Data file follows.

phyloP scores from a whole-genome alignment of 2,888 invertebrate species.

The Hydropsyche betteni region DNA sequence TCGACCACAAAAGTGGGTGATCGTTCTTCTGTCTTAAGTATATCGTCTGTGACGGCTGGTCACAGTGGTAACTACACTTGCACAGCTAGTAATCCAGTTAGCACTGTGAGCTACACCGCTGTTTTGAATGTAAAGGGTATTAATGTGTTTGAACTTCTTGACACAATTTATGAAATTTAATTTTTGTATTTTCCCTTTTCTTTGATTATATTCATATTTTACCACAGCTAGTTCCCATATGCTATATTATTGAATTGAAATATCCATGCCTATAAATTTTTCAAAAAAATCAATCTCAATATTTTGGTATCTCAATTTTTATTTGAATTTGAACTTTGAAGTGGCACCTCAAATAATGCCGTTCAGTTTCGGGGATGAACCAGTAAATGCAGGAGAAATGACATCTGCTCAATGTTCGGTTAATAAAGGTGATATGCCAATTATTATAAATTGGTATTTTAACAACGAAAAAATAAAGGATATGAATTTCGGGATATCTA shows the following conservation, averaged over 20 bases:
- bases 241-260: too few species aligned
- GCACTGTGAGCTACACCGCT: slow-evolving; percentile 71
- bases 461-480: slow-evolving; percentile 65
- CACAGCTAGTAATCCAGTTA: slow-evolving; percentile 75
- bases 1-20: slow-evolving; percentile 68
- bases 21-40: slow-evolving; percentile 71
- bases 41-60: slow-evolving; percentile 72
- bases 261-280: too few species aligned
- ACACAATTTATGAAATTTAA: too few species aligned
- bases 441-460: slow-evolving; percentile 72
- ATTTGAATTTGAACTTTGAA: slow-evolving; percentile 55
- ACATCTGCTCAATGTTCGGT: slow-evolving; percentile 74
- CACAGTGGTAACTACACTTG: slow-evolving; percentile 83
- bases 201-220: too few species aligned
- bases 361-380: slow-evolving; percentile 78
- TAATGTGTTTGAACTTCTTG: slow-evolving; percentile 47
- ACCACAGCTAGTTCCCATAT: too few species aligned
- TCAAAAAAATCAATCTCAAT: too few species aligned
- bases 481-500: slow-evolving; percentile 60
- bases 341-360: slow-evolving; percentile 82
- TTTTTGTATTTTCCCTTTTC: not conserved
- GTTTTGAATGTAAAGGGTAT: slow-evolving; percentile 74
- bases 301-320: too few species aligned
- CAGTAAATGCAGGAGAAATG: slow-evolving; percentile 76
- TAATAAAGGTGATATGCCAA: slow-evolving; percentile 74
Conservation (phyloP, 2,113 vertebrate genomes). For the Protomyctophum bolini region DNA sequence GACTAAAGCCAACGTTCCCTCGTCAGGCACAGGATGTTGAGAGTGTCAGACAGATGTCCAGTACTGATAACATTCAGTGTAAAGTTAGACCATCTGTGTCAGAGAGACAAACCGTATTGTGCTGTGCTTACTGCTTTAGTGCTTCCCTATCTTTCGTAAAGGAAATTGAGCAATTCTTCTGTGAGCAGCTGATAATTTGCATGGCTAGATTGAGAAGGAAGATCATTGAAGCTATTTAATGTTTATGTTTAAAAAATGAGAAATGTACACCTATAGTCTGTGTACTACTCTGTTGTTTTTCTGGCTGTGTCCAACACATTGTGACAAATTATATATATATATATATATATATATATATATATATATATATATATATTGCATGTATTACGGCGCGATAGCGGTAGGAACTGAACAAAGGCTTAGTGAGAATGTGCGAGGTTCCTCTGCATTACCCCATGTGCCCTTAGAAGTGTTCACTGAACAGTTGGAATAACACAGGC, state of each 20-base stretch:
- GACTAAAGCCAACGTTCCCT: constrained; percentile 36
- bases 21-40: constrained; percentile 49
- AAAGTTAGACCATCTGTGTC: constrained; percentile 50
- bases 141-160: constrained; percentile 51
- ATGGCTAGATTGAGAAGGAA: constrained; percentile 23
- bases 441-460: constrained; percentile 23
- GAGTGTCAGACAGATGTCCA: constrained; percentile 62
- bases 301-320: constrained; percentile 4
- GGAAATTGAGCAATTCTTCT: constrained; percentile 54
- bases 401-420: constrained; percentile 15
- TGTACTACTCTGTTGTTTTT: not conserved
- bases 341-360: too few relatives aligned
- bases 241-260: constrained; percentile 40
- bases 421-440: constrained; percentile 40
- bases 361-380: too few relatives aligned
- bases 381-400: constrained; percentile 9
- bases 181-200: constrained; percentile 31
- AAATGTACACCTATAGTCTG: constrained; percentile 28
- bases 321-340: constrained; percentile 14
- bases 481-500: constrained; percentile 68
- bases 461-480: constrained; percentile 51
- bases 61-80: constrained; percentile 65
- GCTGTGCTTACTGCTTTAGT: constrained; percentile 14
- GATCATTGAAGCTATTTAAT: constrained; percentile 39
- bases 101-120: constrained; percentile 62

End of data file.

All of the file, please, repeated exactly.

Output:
phyloP scores from a whole-genome alignment of 2,888 invertebrate species.

The Hydropsyche betteni region DNA sequence TCGACCACAAAAGTGGGTGATCGTTCTTCTGTCTTAAGTATATCGTCTGTGACGGCTGGTCACAGTGGTAACTACACTTGCACAGCTAGTAATCCAGTTAGCACTGTGAGCTACACCGCTGTTTTGAATGTAAAGGGTATTAATGTGTTTGAACTTCTTGACACAATTTATGAAATTTAATTTTTGTATTTTCCCTTTTCTTTGATTATATTCATATTTTACCACAGCTAGTTCCCATATGCTATATTATTGAATTGAAATATCCATGCCTATAAATTTTTCAAAAAAATCAATCTCAATATTTTGGTATCTCAATTTTTATTTGAATTTGAACTTTGAAGTGGCACCTCAAATAATGCCGTTCAGTTTCGGGGATGAACCAGTAAATGCAGGAGAAATGACATCTGCTCAATGTTCGGTTAATAAAGGTGATATGCCAATTATTATAAATTGGTATTTTAACAACGAAAAAATAAAGGATATGAATTTCGGGATATCTA shows the following conservation, averaged over 20 bases:
- bases 241-260: too few species aligned
- GCACTGTGAGCTACACCGCT: slow-evolving; percentile 71
- bases 461-480: slow-evolving; percentile 65
- CACAGCTAGTAATCCAGTTA: slow-evolving; percentile 75
- bases 1-20: slow-evolving; percentile 68
- bases 21-40: slow-evolving; percentile 71
- bases 41-60: slow-evolving; percentile 72
- bases 261-280: too few species aligned
- ACACAATTTATGAAATTTAA: too few species aligned
- bases 441-460: slow-evolving; percentile 72
- ATTTGAATTTGAACTTTGAA: slow-evolving; percentile 55
- ACATCTGCTCAATGTTCGGT: slow-evolving; percentile 74
- CACAGTGGTAACTACACTTG: slow-evolving; percentile 83
- bases 201-220: too few species aligned
- bases 361-380: slow-evolving; percentile 78
- TAATGTGTTTGAACTTCTTG: slow-evolving; percentile 47
- ACCACAGCTAGTTCCCATAT: too few species aligned
- TCAAAAAAATCAATCTCAAT: too few species aligned
- bases 481-500: slow-evolving; percentile 60
- bases 341-360: slow-evolving; percentile 82
- TTTTTGTATTTTCCCTTTTC: not conserved
- GTTTTGAATGTAAAGGGTAT: slow-evolving; percentile 74
- bases 301-320: too few species aligned
- CAGTAAATGCAGGAGAAATG: slow-evolving; percentile 76
- TAATAAAGGTGATATGCCAA: slow-evolving; percentile 74
Conservation (phyloP, 2,113 vertebrate genomes). For the Protomyctophum bolini region DNA sequence GACTAAAGCCAACGTTCCCTCGTCAGGCACAGGATGTTGAGAGTGTCAGACAGATGTCCAGTACTGATAACATTCAGTGTAAAGTTAGACCATCTGTGTCAGAGAGACAAACCGTATTGTGCTGTGCTTACTGCTTTAGTGCTTCCCTATCTTTCGTAAAGGAAATTGAGCAATTCTTCTGTGAGCAGCTGATAATTTGCATGGCTAGATTGAGAAGGAAGATCATTGAAGCTATTTAATGTTTATGTTTAAAAAATGAGAAATGTACACCTATAGTCTGTGTACTACTCTGTTGTTTTTCTGGCTGTGTCCAACACATTGTGACAAATTATATATATATATATATATATATATATATATATATATATATATATATTGCATGTATTACGGCGCGATAGCGGTAGGAACTGAACAAAGGCTTAGTGAGAATGTGCGAGGTTCCTCTGCATTACCCCATGTGCCCTTAGAAGTGTTCACTGAACAGTTGGAATAACACAGGC, state of each 20-base stretch:
- GACTAAAGCCAACGTTCCCT: constrained; percentile 36
- bases 21-40: constrained; percentile 49
- AAAGTTAGACCATCTGTGTC: constrained; percentile 50
- bases 141-160: constrained; percentile 51
- ATGGCTAGATTGAGAAGGAA: constrained; percentile 23
- bases 441-460: constrained; percentile 23
- GAGTGTCAGACAGATGTCCA: constrained; percentile 62
- bases 301-320: constrained; percentile 4
- GGAAATTGAGCAATTCTTCT: constrained; percentile 54
- bases 401-420: constrained; percentile 15
- TGTACTACTCTGTTGTTTTT: not conserved
- bases 341-360: too few relatives aligned
- bases 241-260: constrained; percentile 40
- bases 421-440: constrained; percentile 40
- bases 361-380: too few relatives aligned
- bases 381-400: constrained; percentile 9
- bases 181-200: constrained; percentile 31
- AAATGTACACCTATAGTCTG: constrained; percentile 28
- bases 321-340: constrained; percentile 14
- bases 481-500: constrained; percentile 68
- bases 461-480: constrained; percentile 51
- bases 61-80: constrained; percentile 65
- GCTGTGCTTACTGCTTTAGT: constrained; percentile 14
- GATCATTGAAGCTATTTAAT: constrained; percentile 39
- bases 101-120: constrained; percentile 62